Ten percent of the entire tariff collections of SWISSPERFORM are allocated for the support of various autonomous legal entities with socio-cultural character. One part of these subsidies is used to co-finance the Swiss Artists’ Foundation, SIS, which supports professional musicians by providing them with means for concerts and tours in Switzerland and abroad.
Distribution of radio and TV usages
In the case of artists in the phono (audio) category, i.e. musicians, singers, conductors etc., whose performances were broadcast on the radio and on TV, a distinction is made between several distribution models.
SWISSPERFORM directly distributes the licence fees collected for the usage of commercially released sound recordings (sound recordings that are available in the marketplace) and from videoclips used on radio/TV. The income is allocated in proportion to the actual usage of the recordings. Main criteria for the distribution are the duration of the broadcast of a recording as well as the value of the roles of artists who contribute to a broadcast.
The following distributions are made on behalf of the Swiss Artists’ Cooperative Society, SIG, subject to a mandate from SWISSPERFORM. Licensing fees from the following areas are distributed:
- the direct exploitation of performances and the usage from non-commercially released sound recordings (sound recordings that have not been commercially released or made available). This manual distribution is based on a declaration system and takes into account transmissions of concerts on the radio/TV, own productions of recordings by the radio/TV channels, musical performances in radio plays, commercials, jingles, ident tunes, theme tunes etc.;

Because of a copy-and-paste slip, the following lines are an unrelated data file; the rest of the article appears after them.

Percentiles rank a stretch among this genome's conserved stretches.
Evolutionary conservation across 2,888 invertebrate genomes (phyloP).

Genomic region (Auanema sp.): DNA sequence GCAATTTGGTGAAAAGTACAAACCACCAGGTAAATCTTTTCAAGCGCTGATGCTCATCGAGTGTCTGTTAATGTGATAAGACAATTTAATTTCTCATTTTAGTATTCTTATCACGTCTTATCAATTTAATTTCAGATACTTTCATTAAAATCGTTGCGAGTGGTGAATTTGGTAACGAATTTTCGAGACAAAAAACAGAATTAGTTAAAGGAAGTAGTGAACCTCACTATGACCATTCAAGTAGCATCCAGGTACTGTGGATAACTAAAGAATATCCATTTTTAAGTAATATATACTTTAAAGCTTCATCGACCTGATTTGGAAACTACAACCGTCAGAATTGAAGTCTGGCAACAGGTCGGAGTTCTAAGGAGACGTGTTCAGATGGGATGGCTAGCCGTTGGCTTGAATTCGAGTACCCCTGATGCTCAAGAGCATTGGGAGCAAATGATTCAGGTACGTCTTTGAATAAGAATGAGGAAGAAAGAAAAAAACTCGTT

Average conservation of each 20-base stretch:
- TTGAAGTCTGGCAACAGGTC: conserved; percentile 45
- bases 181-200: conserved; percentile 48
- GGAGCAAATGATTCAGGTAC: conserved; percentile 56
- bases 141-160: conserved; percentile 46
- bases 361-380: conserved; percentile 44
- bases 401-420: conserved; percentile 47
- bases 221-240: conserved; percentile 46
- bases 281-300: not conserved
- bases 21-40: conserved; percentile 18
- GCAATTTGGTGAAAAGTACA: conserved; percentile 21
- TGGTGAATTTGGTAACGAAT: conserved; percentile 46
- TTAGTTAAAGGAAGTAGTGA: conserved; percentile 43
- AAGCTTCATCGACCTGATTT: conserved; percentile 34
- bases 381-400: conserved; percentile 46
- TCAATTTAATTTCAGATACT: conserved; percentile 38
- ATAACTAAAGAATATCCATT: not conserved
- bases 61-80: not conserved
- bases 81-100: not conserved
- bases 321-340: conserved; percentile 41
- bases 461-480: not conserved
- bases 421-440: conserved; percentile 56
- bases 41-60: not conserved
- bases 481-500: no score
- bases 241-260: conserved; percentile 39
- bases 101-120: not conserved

- the usage of music in films: This distribution is based on a declaration system at the same time as on an automatic system (depending on the broadcast on TV) and takes into account the music on sound tracks of films (score music), music from commercial sound recordings on sound tracks of films, music from non-commercial sound recordings (library music) on sound tracks of films, music from TV commercials as well as jingles etc.;
- the usage of other audiovisual performances. This distribution is based on a declaration system and takes transmissions of concerts and artistic performances in TV shows into consideration, among others.
Please note: If you do not make a declaration to SWISSPERFORM and SIG that you have contributed to sound recordings or the transmission of your artistic performances, in order to receive your remuneration, the amounts that have not been claimed by you will expire after a limitation period of five years and will be re-distributed.
This is how you become a member of SWISSPERFORM
Membership with SWISSPERFORM is free. You can request your membership agreement online:
How do I declare my contribution to commercially available recordings?
How do I declare direct performances, non-commercially released sound recordings, the usage of music in films and other audiovisual usages?